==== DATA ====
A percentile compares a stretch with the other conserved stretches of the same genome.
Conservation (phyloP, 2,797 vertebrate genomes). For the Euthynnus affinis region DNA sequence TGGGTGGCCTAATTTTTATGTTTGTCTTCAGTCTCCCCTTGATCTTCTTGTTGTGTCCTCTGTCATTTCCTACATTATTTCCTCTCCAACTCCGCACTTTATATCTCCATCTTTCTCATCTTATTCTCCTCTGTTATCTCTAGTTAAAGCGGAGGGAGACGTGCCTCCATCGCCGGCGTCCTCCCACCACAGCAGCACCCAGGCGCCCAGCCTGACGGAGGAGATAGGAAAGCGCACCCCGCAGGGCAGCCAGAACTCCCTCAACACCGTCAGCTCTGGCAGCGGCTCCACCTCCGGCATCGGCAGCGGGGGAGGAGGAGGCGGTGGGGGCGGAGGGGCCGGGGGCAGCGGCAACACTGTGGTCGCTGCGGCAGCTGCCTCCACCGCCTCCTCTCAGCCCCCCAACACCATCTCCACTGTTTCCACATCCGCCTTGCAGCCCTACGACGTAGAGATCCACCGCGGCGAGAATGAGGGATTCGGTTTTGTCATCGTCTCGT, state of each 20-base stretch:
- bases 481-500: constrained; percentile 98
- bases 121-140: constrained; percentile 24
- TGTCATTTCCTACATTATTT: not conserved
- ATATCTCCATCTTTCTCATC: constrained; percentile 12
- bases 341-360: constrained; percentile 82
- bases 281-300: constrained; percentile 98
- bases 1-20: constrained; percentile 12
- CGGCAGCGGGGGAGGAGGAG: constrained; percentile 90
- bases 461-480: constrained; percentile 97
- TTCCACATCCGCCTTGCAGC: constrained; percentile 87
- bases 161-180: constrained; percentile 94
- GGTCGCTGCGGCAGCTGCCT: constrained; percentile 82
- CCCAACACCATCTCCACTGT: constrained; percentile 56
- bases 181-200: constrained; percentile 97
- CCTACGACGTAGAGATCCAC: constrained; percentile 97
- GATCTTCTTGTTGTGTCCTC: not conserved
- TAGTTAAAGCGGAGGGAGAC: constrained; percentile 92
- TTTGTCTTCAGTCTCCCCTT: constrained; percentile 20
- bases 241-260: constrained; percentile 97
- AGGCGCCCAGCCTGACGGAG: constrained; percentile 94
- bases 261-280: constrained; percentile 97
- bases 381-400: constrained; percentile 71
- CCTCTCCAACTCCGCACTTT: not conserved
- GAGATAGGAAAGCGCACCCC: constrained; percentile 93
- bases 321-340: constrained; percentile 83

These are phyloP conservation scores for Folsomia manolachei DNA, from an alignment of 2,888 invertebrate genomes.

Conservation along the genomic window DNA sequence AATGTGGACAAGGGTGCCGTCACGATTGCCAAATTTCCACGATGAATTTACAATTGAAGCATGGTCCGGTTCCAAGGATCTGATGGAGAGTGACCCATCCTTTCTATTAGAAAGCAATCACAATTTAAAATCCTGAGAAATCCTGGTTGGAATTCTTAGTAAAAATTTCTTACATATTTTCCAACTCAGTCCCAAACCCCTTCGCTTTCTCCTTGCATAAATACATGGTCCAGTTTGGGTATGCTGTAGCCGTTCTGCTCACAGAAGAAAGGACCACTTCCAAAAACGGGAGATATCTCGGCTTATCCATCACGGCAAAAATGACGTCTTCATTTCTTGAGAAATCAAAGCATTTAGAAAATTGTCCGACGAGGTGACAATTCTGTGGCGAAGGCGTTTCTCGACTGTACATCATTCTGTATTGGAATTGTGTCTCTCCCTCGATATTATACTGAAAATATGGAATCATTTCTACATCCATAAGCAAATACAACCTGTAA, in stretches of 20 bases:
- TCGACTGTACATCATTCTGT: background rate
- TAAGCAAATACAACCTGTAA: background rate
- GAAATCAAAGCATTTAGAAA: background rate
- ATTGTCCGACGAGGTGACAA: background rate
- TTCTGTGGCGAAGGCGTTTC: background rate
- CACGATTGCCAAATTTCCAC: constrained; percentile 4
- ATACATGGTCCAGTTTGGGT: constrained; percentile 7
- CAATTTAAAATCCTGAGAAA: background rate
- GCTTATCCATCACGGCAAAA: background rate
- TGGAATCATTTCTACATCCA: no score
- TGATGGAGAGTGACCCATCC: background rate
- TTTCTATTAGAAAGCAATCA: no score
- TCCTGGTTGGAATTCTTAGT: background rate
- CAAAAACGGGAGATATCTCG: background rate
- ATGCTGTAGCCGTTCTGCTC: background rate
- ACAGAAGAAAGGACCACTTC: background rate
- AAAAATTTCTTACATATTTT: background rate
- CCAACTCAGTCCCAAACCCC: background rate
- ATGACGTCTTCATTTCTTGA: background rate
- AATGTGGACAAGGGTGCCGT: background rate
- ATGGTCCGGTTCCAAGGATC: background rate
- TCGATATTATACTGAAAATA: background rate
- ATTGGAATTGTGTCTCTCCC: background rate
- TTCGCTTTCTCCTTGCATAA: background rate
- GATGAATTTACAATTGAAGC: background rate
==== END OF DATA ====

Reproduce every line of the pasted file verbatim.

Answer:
A percentile compares a stretch with the other conserved stretches of the same genome.
Conservation (phyloP, 2,797 vertebrate genomes). For the Euthynnus affinis region DNA sequence TGGGTGGCCTAATTTTTATGTTTGTCTTCAGTCTCCCCTTGATCTTCTTGTTGTGTCCTCTGTCATTTCCTACATTATTTCCTCTCCAACTCCGCACTTTATATCTCCATCTTTCTCATCTTATTCTCCTCTGTTATCTCTAGTTAAAGCGGAGGGAGACGTGCCTCCATCGCCGGCGTCCTCCCACCACAGCAGCACCCAGGCGCCCAGCCTGACGGAGGAGATAGGAAAGCGCACCCCGCAGGGCAGCCAGAACTCCCTCAACACCGTCAGCTCTGGCAGCGGCTCCACCTCCGGCATCGGCAGCGGGGGAGGAGGAGGCGGTGGGGGCGGAGGGGCCGGGGGCAGCGGCAACACTGTGGTCGCTGCGGCAGCTGCCTCCACCGCCTCCTCTCAGCCCCCCAACACCATCTCCACTGTTTCCACATCCGCCTTGCAGCCCTACGACGTAGAGATCCACCGCGGCGAGAATGAGGGATTCGGTTTTGTCATCGTCTCGT, state of each 20-base stretch:
- bases 481-500: constrained; percentile 98
- bases 121-140: constrained; percentile 24
- TGTCATTTCCTACATTATTT: not conserved
- ATATCTCCATCTTTCTCATC: constrained; percentile 12
- bases 341-360: constrained; percentile 82
- bases 281-300: constrained; percentile 98
- bases 1-20: constrained; percentile 12
- CGGCAGCGGGGGAGGAGGAG: constrained; percentile 90
- bases 461-480: constrained; percentile 97
- TTCCACATCCGCCTTGCAGC: constrained; percentile 87
- bases 161-180: constrained; percentile 94
- GGTCGCTGCGGCAGCTGCCT: constrained; percentile 82
- CCCAACACCATCTCCACTGT: constrained; percentile 56
- bases 181-200: constrained; percentile 97
- CCTACGACGTAGAGATCCAC: constrained; percentile 97
- GATCTTCTTGTTGTGTCCTC: not conserved
- TAGTTAAAGCGGAGGGAGAC: constrained; percentile 92
- TTTGTCTTCAGTCTCCCCTT: constrained; percentile 20
- bases 241-260: constrained; percentile 97
- AGGCGCCCAGCCTGACGGAG: constrained; percentile 94
- bases 261-280: constrained; percentile 97
- bases 381-400: constrained; percentile 71
- CCTCTCCAACTCCGCACTTT: not conserved
- GAGATAGGAAAGCGCACCCC: constrained; percentile 93
- bases 321-340: constrained; percentile 83

These are phyloP conservation scores for Folsomia manolachei DNA, from an alignment of 2,888 invertebrate genomes.

Conservation along the genomic window DNA sequence AATGTGGACAAGGGTGCCGTCACGATTGCCAAATTTCCACGATGAATTTACAATTGAAGCATGGTCCGGTTCCAAGGATCTGATGGAGAGTGACCCATCCTTTCTATTAGAAAGCAATCACAATTTAAAATCCTGAGAAATCCTGGTTGGAATTCTTAGTAAAAATTTCTTACATATTTTCCAACTCAGTCCCAAACCCCTTCGCTTTCTCCTTGCATAAATACATGGTCCAGTTTGGGTATGCTGTAGCCGTTCTGCTCACAGAAGAAAGGACCACTTCCAAAAACGGGAGATATCTCGGCTTATCCATCACGGCAAAAATGACGTCTTCATTTCTTGAGAAATCAAAGCATTTAGAAAATTGTCCGACGAGGTGACAATTCTGTGGCGAAGGCGTTTCTCGACTGTACATCATTCTGTATTGGAATTGTGTCTCTCCCTCGATATTATACTGAAAATATGGAATCATTTCTACATCCATAAGCAAATACAACCTGTAA, in stretches of 20 bases:
- TCGACTGTACATCATTCTGT: background rate
- TAAGCAAATACAACCTGTAA: background rate
- GAAATCAAAGCATTTAGAAA: background rate
- ATTGTCCGACGAGGTGACAA: background rate
- TTCTGTGGCGAAGGCGTTTC: background rate
- CACGATTGCCAAATTTCCAC: constrained; percentile 4
- ATACATGGTCCAGTTTGGGT: constrained; percentile 7
- CAATTTAAAATCCTGAGAAA: background rate
- GCTTATCCATCACGGCAAAA: background rate
- TGGAATCATTTCTACATCCA: no score
- TGATGGAGAGTGACCCATCC: background rate
- TTTCTATTAGAAAGCAATCA: no score
- TCCTGGTTGGAATTCTTAGT: background rate
- CAAAAACGGGAGATATCTCG: background rate
- ATGCTGTAGCCGTTCTGCTC: background rate
- ACAGAAGAAAGGACCACTTC: background rate
- AAAAATTTCTTACATATTTT: background rate
- CCAACTCAGTCCCAAACCCC: background rate
- ATGACGTCTTCATTTCTTGA: background rate
- AATGTGGACAAGGGTGCCGT: background rate
- ATGGTCCGGTTCCAAGGATC: background rate
- TCGATATTATACTGAAAATA: background rate
- ATTGGAATTGTGTCTCTCCC: background rate
- TTCGCTTTCTCCTTGCATAA: background rate
- GATGAATTTACAATTGAAGC: background rate